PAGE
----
A major contribution on the political theory of toleration.
John Locke's Letter Concerning Toleration is one of the canonical English-language texts in the history of the idea of toleration. Its publication in 1689 sparked a heated debate with Anglican cleric Jonas Proast, and in recent years the Locke-Proast controversy has attracted more attention than ever before. Richard Vernon provides a timely examination of John Locke's arguments in defence of A Letter Concerning Toleration and of their significance for modern political thought.
The Career of Toleration considers the Locke-Proast controversy from the standpoint of political theory, examining Locke's and Proast's texts and tracing their relationship to later discussions of toleration. Vernon reconstructs the grounds of the dispute, drawing attention to the long-term importance of the arguments and evaluating their relative strength. He then examines issues of toleration in later contexts, specifically James Fitzjames Stephen's critique of John Stuart Mill, the perfectionist alternative to contractualist liberalism, and the view that the traditional attachment to toleration must, by the force of its own arguments, move from liberalism to a defence of a much stronger form of democracy.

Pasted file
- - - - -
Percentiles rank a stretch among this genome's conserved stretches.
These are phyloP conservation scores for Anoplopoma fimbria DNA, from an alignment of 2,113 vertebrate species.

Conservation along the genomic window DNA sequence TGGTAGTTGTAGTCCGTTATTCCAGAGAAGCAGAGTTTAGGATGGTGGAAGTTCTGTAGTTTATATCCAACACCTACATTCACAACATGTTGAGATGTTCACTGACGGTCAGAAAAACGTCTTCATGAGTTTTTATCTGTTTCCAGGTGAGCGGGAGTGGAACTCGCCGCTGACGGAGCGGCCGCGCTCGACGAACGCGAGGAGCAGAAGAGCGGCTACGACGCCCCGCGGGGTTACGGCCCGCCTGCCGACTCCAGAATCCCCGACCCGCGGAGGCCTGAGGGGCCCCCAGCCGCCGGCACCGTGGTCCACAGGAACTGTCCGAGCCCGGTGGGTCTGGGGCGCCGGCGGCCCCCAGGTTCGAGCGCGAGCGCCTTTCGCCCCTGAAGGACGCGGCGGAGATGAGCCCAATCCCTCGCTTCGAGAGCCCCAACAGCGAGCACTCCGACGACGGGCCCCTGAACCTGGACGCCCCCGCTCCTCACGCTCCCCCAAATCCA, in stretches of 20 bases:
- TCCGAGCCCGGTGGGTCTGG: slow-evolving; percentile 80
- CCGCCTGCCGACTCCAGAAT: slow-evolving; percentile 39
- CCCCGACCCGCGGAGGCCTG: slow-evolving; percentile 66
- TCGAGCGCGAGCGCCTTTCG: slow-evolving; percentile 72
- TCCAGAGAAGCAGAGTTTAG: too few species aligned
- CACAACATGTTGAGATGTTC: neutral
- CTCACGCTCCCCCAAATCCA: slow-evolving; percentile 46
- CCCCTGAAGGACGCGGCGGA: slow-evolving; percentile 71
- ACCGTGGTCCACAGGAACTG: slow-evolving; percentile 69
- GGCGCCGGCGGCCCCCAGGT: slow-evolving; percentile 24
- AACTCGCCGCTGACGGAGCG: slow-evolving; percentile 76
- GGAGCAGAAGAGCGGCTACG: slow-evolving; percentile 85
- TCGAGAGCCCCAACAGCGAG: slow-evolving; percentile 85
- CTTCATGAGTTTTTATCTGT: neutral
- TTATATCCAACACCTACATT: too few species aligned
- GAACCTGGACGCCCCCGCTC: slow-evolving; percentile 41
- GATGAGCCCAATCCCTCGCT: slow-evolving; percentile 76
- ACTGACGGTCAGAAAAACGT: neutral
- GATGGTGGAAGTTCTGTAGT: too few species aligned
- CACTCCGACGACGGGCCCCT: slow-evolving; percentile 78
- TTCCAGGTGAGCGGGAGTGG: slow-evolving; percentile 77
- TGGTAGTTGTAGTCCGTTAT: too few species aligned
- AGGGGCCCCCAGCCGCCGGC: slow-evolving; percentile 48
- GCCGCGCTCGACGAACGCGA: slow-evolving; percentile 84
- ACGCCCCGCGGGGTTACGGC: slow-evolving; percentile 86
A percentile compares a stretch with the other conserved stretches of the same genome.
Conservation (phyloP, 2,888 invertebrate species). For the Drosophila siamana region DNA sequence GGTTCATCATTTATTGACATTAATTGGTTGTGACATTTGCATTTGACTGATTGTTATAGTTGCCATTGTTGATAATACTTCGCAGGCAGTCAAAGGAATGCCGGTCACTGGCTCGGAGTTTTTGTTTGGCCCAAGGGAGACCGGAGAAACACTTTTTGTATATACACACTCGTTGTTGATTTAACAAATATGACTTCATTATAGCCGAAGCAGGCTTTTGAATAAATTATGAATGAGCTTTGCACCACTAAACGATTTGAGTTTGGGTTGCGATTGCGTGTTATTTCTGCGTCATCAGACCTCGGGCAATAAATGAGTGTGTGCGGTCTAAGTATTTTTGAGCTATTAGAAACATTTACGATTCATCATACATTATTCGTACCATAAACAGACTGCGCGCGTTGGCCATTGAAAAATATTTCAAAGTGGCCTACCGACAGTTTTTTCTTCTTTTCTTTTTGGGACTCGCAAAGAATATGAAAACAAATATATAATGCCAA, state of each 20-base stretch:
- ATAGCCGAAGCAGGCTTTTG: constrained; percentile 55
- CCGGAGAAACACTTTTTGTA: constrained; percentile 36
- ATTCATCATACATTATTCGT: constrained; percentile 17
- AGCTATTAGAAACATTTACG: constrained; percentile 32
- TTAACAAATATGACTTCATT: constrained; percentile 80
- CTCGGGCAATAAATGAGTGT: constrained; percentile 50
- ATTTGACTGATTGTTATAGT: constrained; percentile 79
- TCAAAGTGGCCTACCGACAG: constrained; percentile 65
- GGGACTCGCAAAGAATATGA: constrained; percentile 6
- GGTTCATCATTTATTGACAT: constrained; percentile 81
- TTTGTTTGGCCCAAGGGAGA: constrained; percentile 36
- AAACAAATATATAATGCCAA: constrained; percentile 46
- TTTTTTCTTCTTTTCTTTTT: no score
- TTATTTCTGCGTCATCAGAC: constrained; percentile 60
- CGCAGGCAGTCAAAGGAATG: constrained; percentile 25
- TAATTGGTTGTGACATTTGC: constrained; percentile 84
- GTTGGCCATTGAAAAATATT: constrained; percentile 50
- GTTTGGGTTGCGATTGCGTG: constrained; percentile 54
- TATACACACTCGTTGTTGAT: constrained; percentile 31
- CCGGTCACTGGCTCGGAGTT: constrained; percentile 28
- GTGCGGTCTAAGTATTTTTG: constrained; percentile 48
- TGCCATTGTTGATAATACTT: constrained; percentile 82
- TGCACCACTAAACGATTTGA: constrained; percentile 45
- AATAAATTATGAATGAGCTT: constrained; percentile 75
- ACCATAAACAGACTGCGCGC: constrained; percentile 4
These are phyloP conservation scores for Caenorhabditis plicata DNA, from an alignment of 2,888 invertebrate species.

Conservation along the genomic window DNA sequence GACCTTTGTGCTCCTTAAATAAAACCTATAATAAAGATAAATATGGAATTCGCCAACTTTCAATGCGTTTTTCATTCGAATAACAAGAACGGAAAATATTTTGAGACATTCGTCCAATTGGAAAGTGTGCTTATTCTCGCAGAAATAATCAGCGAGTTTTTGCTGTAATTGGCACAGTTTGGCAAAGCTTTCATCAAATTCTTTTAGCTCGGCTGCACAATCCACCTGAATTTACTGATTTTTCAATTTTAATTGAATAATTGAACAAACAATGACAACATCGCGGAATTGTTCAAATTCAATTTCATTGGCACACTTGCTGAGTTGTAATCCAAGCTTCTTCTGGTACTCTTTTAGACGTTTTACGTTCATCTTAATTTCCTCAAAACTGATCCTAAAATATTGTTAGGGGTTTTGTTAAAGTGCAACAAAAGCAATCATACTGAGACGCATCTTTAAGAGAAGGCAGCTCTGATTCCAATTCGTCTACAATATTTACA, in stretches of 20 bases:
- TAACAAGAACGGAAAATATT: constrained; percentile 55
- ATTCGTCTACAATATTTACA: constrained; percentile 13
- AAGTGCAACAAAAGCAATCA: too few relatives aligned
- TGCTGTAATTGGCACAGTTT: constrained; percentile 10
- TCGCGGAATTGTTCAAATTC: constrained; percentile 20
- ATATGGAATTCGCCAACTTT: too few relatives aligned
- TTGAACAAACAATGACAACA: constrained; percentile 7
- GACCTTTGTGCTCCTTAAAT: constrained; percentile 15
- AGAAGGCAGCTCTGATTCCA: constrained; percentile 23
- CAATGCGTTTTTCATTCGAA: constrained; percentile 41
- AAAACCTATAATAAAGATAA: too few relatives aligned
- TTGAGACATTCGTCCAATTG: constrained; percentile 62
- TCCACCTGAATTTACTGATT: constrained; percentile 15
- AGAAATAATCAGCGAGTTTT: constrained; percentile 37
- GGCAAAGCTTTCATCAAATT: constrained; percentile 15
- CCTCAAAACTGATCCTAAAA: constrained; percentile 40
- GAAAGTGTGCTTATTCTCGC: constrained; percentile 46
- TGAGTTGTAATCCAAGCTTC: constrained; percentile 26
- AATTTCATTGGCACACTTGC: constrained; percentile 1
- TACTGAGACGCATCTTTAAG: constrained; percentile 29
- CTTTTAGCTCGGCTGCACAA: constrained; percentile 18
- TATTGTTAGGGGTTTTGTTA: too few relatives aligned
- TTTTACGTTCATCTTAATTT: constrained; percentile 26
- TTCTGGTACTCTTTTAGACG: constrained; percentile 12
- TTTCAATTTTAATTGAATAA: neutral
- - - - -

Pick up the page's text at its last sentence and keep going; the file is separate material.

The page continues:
Arguing that Locke's and Proast's exchange marks a turning point in the intellectual history that has helped to structure the terms of modern political debate, Vernon presents a solid case for thinking that the exchange between Locke and Proast is as important for the twentieth century as it was for the seventeenth.